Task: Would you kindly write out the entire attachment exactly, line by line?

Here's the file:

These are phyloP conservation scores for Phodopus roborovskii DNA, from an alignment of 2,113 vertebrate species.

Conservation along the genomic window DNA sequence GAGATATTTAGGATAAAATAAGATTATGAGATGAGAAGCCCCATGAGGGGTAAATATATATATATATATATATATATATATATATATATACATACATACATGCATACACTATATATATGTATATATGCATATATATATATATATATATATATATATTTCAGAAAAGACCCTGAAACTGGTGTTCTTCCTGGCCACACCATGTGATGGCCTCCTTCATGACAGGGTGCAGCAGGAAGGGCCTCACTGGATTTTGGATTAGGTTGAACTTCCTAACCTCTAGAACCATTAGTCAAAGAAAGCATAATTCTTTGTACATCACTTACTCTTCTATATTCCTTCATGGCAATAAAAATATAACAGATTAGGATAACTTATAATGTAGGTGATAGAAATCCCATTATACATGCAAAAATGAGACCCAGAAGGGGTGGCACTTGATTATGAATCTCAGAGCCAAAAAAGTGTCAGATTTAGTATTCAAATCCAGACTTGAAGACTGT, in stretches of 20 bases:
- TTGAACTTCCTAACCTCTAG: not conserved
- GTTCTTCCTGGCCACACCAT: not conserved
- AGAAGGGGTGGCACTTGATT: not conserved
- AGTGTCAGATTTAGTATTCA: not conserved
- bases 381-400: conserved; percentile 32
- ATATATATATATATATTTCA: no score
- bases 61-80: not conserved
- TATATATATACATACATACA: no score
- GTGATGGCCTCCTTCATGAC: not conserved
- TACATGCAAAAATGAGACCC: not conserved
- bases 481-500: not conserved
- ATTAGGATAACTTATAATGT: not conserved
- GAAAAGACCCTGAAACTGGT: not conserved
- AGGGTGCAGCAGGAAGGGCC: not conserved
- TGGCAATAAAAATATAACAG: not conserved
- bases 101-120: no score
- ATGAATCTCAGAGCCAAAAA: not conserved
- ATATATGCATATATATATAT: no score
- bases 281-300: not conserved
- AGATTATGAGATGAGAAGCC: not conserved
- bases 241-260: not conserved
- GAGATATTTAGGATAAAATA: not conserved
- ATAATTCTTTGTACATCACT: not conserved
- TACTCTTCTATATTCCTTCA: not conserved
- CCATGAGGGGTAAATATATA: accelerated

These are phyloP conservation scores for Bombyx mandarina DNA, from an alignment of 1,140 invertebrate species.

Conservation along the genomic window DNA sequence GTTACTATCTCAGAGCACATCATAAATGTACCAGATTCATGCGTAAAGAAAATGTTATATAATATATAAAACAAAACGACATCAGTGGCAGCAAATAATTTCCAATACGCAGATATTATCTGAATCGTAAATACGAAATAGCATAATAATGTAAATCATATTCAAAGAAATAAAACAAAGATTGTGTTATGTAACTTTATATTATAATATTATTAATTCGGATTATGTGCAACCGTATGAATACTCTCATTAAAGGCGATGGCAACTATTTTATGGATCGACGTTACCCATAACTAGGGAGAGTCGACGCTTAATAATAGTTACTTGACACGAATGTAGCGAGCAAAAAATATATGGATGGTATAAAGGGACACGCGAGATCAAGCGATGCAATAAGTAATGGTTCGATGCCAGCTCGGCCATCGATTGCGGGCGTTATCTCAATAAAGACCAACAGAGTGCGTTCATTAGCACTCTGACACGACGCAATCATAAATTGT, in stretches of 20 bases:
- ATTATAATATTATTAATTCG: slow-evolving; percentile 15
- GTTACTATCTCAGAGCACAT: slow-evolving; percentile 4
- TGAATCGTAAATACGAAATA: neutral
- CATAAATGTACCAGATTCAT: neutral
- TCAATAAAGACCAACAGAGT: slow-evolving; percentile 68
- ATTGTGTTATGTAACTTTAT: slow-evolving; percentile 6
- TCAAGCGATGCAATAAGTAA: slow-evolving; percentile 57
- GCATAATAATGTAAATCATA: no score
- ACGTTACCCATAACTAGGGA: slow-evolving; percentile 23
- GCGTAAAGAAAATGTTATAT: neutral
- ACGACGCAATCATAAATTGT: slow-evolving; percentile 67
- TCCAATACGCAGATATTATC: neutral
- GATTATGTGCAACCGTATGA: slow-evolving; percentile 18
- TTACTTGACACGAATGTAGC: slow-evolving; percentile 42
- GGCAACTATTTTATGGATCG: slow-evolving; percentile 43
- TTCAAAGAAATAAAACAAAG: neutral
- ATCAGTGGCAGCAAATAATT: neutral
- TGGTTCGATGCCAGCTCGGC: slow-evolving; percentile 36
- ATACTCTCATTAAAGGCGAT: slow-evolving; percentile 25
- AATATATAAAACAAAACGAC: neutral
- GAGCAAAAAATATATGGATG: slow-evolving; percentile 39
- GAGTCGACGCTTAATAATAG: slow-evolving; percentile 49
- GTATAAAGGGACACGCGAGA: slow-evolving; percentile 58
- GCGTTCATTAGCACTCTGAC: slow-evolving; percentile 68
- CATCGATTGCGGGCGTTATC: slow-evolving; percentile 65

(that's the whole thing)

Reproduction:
These are phyloP conservation scores for Phodopus roborovskii DNA, from an alignment of 2,113 vertebrate species.

Conservation along the genomic window DNA sequence GAGATATTTAGGATAAAATAAGATTATGAGATGAGAAGCCCCATGAGGGGTAAATATATATATATATATATATATATATATATATATATACATACATACATGCATACACTATATATATGTATATATGCATATATATATATATATATATATATATATTTCAGAAAAGACCCTGAAACTGGTGTTCTTCCTGGCCACACCATGTGATGGCCTCCTTCATGACAGGGTGCAGCAGGAAGGGCCTCACTGGATTTTGGATTAGGTTGAACTTCCTAACCTCTAGAACCATTAGTCAAAGAAAGCATAATTCTTTGTACATCACTTACTCTTCTATATTCCTTCATGGCAATAAAAATATAACAGATTAGGATAACTTATAATGTAGGTGATAGAAATCCCATTATACATGCAAAAATGAGACCCAGAAGGGGTGGCACTTGATTATGAATCTCAGAGCCAAAAAAGTGTCAGATTTAGTATTCAAATCCAGACTTGAAGACTGT, in stretches of 20 bases:
- TTGAACTTCCTAACCTCTAG: not conserved
- GTTCTTCCTGGCCACACCAT: not conserved
- AGAAGGGGTGGCACTTGATT: not conserved
- AGTGTCAGATTTAGTATTCA: not conserved
- bases 381-400: conserved; percentile 32
- ATATATATATATATATTTCA: no score
- bases 61-80: not conserved
- TATATATATACATACATACA: no score
- GTGATGGCCTCCTTCATGAC: not conserved
- TACATGCAAAAATGAGACCC: not conserved
- bases 481-500: not conserved
- ATTAGGATAACTTATAATGT: not conserved
- GAAAAGACCCTGAAACTGGT: not conserved
- AGGGTGCAGCAGGAAGGGCC: not conserved
- TGGCAATAAAAATATAACAG: not conserved
- bases 101-120: no score
- ATGAATCTCAGAGCCAAAAA: not conserved
- ATATATGCATATATATATAT: no score
- bases 281-300: not conserved
- AGATTATGAGATGAGAAGCC: not conserved
- bases 241-260: not conserved
- GAGATATTTAGGATAAAATA: not conserved
- ATAATTCTTTGTACATCACT: not conserved
- TACTCTTCTATATTCCTTCA: not conserved
- CCATGAGGGGTAAATATATA: accelerated

These are phyloP conservation scores for Bombyx mandarina DNA, from an alignment of 1,140 invertebrate species.

Conservation along the genomic window DNA sequence GTTACTATCTCAGAGCACATCATAAATGTACCAGATTCATGCGTAAAGAAAATGTTATATAATATATAAAACAAAACGACATCAGTGGCAGCAAATAATTTCCAATACGCAGATATTATCTGAATCGTAAATACGAAATAGCATAATAATGTAAATCATATTCAAAGAAATAAAACAAAGATTGTGTTATGTAACTTTATATTATAATATTATTAATTCGGATTATGTGCAACCGTATGAATACTCTCATTAAAGGCGATGGCAACTATTTTATGGATCGACGTTACCCATAACTAGGGAGAGTCGACGCTTAATAATAGTTACTTGACACGAATGTAGCGAGCAAAAAATATATGGATGGTATAAAGGGACACGCGAGATCAAGCGATGCAATAAGTAATGGTTCGATGCCAGCTCGGCCATCGATTGCGGGCGTTATCTCAATAAAGACCAACAGAGTGCGTTCATTAGCACTCTGACACGACGCAATCATAAATTGT, in stretches of 20 bases:
- ATTATAATATTATTAATTCG: slow-evolving; percentile 15
- GTTACTATCTCAGAGCACAT: slow-evolving; percentile 4
- TGAATCGTAAATACGAAATA: neutral
- CATAAATGTACCAGATTCAT: neutral
- TCAATAAAGACCAACAGAGT: slow-evolving; percentile 68
- ATTGTGTTATGTAACTTTAT: slow-evolving; percentile 6
- TCAAGCGATGCAATAAGTAA: slow-evolving; percentile 57
- GCATAATAATGTAAATCATA: no score
- ACGTTACCCATAACTAGGGA: slow-evolving; percentile 23
- GCGTAAAGAAAATGTTATAT: neutral
- ACGACGCAATCATAAATTGT: slow-evolving; percentile 67
- TCCAATACGCAGATATTATC: neutral
- GATTATGTGCAACCGTATGA: slow-evolving; percentile 18
- TTACTTGACACGAATGTAGC: slow-evolving; percentile 42
- GGCAACTATTTTATGGATCG: slow-evolving; percentile 43
- TTCAAAGAAATAAAACAAAG: neutral
- ATCAGTGGCAGCAAATAATT: neutral
- TGGTTCGATGCCAGCTCGGC: slow-evolving; percentile 36
- ATACTCTCATTAAAGGCGAT: slow-evolving; percentile 25
- AATATATAAAACAAAACGAC: neutral
- GAGCAAAAAATATATGGATG: slow-evolving; percentile 39
- GAGTCGACGCTTAATAATAG: slow-evolving; percentile 49
- GTATAAAGGGACACGCGAGA: slow-evolving; percentile 58
- GCGTTCATTAGCACTCTGAC: slow-evolving; percentile 68
- CATCGATTGCGGGCGTTATC: slow-evolving; percentile 65